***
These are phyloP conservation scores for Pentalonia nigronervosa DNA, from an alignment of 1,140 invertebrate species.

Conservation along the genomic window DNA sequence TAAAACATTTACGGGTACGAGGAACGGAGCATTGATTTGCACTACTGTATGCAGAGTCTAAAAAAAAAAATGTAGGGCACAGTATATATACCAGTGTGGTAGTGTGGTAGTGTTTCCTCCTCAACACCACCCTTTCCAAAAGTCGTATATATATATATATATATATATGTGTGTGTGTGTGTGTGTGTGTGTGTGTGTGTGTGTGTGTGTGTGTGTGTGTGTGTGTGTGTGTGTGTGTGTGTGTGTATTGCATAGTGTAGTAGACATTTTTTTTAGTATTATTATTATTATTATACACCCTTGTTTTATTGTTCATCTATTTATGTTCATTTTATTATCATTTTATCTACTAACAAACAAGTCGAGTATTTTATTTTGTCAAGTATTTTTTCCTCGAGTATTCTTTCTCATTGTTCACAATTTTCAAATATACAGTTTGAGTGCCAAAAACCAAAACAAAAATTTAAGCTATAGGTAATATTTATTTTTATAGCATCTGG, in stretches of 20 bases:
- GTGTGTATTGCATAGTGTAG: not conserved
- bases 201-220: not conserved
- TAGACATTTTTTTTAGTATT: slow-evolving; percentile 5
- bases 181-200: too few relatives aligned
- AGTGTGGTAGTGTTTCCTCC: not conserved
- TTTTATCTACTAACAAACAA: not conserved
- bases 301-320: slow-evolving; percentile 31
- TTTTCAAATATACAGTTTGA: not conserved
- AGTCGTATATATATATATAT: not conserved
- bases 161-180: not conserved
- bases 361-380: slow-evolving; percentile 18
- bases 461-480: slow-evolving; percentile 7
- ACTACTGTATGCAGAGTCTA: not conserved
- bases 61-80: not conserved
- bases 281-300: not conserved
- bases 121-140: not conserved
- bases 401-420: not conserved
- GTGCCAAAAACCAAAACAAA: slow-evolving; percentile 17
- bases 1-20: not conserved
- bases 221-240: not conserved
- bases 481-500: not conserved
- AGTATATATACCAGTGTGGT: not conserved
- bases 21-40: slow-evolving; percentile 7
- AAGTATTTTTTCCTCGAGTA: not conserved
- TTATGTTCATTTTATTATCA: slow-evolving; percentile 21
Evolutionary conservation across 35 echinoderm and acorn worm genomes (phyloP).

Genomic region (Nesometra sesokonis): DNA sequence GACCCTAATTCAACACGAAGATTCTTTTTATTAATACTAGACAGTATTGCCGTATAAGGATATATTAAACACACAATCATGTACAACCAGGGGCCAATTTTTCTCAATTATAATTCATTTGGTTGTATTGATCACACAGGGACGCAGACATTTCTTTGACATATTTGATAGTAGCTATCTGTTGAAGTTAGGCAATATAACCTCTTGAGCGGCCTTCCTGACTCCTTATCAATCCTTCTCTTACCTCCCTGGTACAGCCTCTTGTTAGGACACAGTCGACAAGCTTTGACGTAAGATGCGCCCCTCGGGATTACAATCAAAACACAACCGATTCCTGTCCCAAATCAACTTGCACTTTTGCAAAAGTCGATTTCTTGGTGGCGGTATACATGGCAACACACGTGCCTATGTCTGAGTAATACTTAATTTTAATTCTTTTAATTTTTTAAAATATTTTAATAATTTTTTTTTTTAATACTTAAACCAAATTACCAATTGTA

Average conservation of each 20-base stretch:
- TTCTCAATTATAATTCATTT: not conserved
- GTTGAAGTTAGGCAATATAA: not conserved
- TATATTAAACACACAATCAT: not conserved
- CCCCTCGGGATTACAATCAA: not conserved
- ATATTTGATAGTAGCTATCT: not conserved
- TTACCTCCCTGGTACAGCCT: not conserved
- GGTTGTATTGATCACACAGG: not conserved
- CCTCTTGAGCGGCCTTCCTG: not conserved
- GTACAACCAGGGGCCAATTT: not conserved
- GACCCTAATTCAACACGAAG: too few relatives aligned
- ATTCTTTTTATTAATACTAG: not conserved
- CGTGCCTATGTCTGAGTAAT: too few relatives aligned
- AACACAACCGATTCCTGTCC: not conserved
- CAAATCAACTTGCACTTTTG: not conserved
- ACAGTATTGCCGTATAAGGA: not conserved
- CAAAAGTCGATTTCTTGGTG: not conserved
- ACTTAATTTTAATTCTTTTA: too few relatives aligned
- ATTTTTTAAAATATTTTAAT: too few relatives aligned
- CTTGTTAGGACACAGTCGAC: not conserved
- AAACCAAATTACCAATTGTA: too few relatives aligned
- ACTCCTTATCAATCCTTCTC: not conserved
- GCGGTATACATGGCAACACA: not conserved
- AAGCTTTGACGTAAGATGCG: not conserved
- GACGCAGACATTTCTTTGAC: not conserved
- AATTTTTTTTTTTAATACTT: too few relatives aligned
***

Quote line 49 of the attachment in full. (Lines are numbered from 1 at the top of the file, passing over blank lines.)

- CTTGTTAGGACACAGTCGAC: not conserved